”Fall behind with words unsaid you know they're always obscene
'cause my ears, they bled before; I need to let them heal”

The first part here makes me think of 4LW. Is it possible that the obscene words are words of love and affirmation? If that’s the case, I don’t think they’re obscene for the same reason that they are in 4LW. In that song, it’s because the POVC is worried that they’ll ruin the good thing they already have going. In Makeover, I think it’s because those words are blatant lies. I’m not sure about the “falling behind” bit. Falling behind where they want the relationship to be? Falling behind in emotional growth? I think the second part is a bit more straight-forward. Whatever the obscene words are, the speaker has heard them before, been abused before, and still needs time to recover.

”She fell out; her broken legs won't let her walk away
From this town that couldn't give a single s*** either way”

She fell out… I think of the infamous “fall from grace” here, but I’m not sure that’s what it actually means. Maybe she fell out of love? That makes some more sense to me. Whatever it was, it tore her spirit to shreds. It sounds like she lost her confidence to leave a bad situation, even though those involved could care less about her and what she does.

And her fears, they bled before she's convinced that they're real

She’s afraid of something… Maybe more abuse, maybe an inability to stand on her own two feet, or leaving behind all that she knows. She’s not sure if they’re worth worrying about, but she’s going to let them color her actions regardless. It makes me think of agoraphobia, where people are so afraid of what might happen that they won’t leave their homes. The fears hinder her from making any real stand in her life.

That’s all I’ve got for tonight. Aside from the late hour, I don’t want to continue until I’ve heard some other thoughts on this portion. If I’m way off base, it won’t do me much good to move forward!

I was admittedly a late comer to this thread. I started lurking about the time there was a debate going about Declaration - the great debate over I'm taken or I'll take you. I have definitely felt like David used both of those. We know he forgets lyrics and changes them up sometimes.

minstrel - If you don't mind kicking a dead horse, I could use some help. If you would rather not, then I guess Mayawolf and I could go on a search through all 1117 posts to see if we can find the discussion on our own. Eye-wink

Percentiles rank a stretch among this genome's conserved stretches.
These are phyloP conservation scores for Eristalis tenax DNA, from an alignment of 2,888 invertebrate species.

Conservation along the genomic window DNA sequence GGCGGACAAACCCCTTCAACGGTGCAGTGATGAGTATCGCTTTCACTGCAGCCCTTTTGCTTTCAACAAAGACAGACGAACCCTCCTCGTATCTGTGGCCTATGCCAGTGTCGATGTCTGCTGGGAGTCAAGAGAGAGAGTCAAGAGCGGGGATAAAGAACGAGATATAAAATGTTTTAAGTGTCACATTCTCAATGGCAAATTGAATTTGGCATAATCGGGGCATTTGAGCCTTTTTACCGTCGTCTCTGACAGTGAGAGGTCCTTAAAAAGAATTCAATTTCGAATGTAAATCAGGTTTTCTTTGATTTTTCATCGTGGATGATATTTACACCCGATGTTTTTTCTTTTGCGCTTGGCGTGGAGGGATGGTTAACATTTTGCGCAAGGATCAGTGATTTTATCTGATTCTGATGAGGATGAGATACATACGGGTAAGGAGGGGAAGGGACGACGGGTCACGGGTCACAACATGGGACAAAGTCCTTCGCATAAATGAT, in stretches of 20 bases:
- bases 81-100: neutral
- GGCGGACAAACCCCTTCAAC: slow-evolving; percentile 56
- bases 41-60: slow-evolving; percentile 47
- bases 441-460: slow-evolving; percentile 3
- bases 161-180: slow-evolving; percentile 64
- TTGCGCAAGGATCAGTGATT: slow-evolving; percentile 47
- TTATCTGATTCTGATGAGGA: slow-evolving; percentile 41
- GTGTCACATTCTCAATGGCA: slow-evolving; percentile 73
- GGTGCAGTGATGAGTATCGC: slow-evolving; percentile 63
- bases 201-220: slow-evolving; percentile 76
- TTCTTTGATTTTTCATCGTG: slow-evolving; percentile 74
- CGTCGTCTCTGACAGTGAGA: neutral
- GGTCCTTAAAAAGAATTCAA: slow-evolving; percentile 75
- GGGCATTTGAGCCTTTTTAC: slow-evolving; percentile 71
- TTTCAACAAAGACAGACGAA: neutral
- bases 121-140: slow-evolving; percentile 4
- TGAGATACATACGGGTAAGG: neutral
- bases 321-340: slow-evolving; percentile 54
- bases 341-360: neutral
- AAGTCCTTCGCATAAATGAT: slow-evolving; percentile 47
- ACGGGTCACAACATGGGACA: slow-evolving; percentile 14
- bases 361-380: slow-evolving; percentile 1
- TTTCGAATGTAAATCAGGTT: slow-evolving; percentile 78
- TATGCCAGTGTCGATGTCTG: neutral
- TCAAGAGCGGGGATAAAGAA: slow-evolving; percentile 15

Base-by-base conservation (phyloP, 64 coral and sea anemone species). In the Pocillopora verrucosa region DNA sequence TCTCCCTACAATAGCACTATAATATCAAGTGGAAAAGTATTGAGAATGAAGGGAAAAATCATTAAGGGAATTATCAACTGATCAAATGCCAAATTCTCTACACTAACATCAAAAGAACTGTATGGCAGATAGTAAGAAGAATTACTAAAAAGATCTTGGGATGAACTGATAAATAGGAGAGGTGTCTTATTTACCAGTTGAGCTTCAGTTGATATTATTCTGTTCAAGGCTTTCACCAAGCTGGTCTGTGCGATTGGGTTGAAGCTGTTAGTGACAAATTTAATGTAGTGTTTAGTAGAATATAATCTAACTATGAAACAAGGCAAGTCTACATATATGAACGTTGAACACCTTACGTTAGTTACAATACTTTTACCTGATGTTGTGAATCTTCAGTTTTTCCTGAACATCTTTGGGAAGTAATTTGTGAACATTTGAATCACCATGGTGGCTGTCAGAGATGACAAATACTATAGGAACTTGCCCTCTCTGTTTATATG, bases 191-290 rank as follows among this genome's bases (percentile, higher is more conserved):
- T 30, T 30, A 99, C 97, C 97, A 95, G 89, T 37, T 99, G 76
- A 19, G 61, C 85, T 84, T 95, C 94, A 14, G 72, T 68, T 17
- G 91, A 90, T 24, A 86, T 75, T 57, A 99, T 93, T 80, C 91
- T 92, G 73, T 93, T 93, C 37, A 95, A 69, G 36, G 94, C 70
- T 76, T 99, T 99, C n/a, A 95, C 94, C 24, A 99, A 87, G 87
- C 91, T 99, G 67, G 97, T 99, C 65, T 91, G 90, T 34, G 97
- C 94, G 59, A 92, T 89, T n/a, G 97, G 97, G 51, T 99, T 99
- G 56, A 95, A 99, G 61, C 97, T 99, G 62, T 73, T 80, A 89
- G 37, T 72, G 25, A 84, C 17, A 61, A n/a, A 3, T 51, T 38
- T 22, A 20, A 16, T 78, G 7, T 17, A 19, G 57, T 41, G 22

Back to Makeover, I would love it if some of y'all could post your thoughts on this song. I know I love it very much, but I am really confused about the lyrics. Beginning with the red lights lyric in the beginning to bleeding ears and then broken legs keeping a girl stuck in a town where she may not be wanted. I could keep going but I think I'll just post the lyrics and see if anyone will please weigh in.

Makeover (courtesy of

Completely colorblind, these red lights are going unseen
Fall behind with words unsaid you know they're always obscene
'cause my ears, they bled before; I need to let them heal
She fell out; her broken legs won't let her walk away
From this town that couldn't give a single s*** either way
And her fears, they bled before; she's convinced that they're real

What are you looking for?
Are you looking for something more?
It's not me
It's not me

Lost her way from everything she swore she knew, a friend
Run away from start to finish though it never ends
In her mind she is blinded by all she sees
Close your eyes; just pretend the bullet isn't there
No surprise; no need to pretend that no one really cares
But in her eyes you will find the very best in me

What are you looking for?
Are you looking for something more?
It's not me
It's not me

When did it all unwind?
Are you prepared for what you'll find?
It's not me
It's not me

Now I love metaphorical lyrics,but this has been like an unsolvable riddle for me. HELP!!!

As someone who missed the AH discussions, which I'm sure happened at some point, I'd absolutely love to look at those lyrics again and see what people have to say. I love the songs, dearly, but I have no clue what half of them are about. Makeover seems like a great place to start. I'm going to take some time to really marinate on the lyrics, and hopefully read what some others have to say, and then maybe I'll have some ideas to share. Thanks for the suggestion, Hummingbird!

I think a lot of AH songs were discussed back in the day. But we can certainly do it again Smiling

I cannot believe how incredibly quiet it is in here right now. I thought I would take this opportunity, during the lull in conversation, and ask about Makeover. Did y'all ever discuss the meaning of the lyrics in here on this song? If so, can someone enlighten me on what the consensus was as to the meaning behind the song? These lyrics are really puzzling me.

My sister's cookification is very cute to observe. It's like watching myself 3 years ago - the unstoppable need to talk about him, insisting on playing his music whether bystanders want to hear it or not, quoting of lyrics at loved ones in an attempt to make them see the awesome ..... Next step, finding out about the pre-Idols music--> the person behind the music--> irretrievably over the edge like the rest of us. Smiling.